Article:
As I strolled through the airport this morning, the story of Esther Strogen, a widow who rented rotary dial phones from AT&T for 42 years, was blaring from television screens.Â At $29.10 per month, the family calculates AT&T has collected over $14,000 in rent.Â
Now managed by Lucent, estimates are that there are as many as 750,000 customers still on rental programs. At $29 per month, that would be aÂ cool $250 millionÂ in revenues annually.Â Â
When questioned, spokesman John SkalkoÂ would only offer “We will continue to lease sets as long as there is demand for them,” and “bills are clearly marked, andÂ customers can quit their lease any time by returning their phones.”Â Skalko also disputes the $14,000 claim, stating that the widow in question has been paying $29.10 per quarter, not per month.Â Since 1985, he claims the total bill has been about $2,000.Â
In any case, Strogen’s daughters terminated the arrangement, whereupon Lucent demanded the return of the phones.Â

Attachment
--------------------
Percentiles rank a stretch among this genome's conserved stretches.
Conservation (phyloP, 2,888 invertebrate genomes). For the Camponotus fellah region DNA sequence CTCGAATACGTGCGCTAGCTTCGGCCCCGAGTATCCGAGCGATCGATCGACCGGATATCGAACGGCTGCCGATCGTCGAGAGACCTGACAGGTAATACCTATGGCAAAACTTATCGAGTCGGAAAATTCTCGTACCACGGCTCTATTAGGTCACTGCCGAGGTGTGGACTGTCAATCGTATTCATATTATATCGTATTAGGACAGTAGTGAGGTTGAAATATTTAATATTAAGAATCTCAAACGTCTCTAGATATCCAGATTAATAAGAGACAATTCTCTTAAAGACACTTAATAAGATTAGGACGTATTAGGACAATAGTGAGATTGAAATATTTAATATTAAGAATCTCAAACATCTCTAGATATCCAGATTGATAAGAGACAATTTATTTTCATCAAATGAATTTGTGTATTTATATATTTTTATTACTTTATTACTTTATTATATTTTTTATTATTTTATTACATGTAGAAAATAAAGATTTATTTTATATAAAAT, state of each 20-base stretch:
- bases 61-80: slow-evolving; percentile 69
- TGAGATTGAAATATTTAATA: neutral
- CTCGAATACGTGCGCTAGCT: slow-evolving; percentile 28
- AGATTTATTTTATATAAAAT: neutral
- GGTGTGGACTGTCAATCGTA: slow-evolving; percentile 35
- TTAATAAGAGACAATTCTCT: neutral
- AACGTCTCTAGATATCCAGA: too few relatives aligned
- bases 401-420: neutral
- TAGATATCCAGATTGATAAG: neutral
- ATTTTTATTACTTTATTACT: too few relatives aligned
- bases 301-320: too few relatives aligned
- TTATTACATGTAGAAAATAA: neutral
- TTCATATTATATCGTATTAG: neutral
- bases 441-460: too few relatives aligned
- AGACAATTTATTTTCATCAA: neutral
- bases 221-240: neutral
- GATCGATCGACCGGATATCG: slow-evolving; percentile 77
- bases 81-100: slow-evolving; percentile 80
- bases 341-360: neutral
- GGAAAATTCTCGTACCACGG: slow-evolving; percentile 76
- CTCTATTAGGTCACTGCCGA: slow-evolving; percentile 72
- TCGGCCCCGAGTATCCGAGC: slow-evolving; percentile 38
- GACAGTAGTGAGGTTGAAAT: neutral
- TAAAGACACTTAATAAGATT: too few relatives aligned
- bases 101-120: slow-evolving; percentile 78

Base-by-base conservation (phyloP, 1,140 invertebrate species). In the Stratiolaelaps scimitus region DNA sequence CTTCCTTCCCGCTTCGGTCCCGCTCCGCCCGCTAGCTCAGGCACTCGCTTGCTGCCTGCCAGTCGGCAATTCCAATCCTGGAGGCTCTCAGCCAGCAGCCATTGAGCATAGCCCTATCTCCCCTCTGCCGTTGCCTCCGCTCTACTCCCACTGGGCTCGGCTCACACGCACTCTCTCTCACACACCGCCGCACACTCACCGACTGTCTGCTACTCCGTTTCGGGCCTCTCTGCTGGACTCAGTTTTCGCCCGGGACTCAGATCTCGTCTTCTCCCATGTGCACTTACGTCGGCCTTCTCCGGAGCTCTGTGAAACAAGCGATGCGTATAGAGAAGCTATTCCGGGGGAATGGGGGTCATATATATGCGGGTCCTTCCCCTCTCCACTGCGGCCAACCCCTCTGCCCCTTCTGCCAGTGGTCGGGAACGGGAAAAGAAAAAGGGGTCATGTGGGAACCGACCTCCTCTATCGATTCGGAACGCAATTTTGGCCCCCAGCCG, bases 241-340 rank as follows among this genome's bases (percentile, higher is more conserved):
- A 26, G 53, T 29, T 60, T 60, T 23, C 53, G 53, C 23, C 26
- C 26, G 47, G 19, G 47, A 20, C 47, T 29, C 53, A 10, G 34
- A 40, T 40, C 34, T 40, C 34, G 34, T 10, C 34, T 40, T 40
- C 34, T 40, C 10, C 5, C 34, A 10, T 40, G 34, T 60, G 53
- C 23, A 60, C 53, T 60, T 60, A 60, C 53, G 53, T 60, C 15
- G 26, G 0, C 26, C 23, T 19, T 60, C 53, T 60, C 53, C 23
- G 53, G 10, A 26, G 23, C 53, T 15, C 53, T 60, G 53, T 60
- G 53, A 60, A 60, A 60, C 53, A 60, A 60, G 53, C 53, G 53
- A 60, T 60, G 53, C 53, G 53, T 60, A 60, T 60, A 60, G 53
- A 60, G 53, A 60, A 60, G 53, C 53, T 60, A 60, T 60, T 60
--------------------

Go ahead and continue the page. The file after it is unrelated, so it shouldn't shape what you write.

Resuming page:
It’s enough to make your head spin, isn’t it?
After getting no satisfaction from AT&T, Strogen’s daughters went public:
â€œWe want to bring it to peopleâ€™s attention,â€ Melissa Howell said. â€œMaybe theyâ€™ll look into their bills … Maybe this will make AT&T look into it and stop sitting in an office collecting money.â€
From a public relations perspective, this isÂ a disaster.Â Â It’sÂ a classic example of a “big tobacco company” defense.Â (1) Dispute the facts, followed by (2)Â point out that there were prominently displayed warning labels on the product, then (3) disclaim all responsibility, and (4) pin the blame on the consumer. The problem is that in a world where meme’s spread virally via blogs and the internet, this won’t work anymore.
AT&T could have turned this into a win for Esther Strogen, and kept the story out of the papers very simply.Â They should have:
- Given her the telephones.
- Offered some number of months of unlimited calling in compensation.Â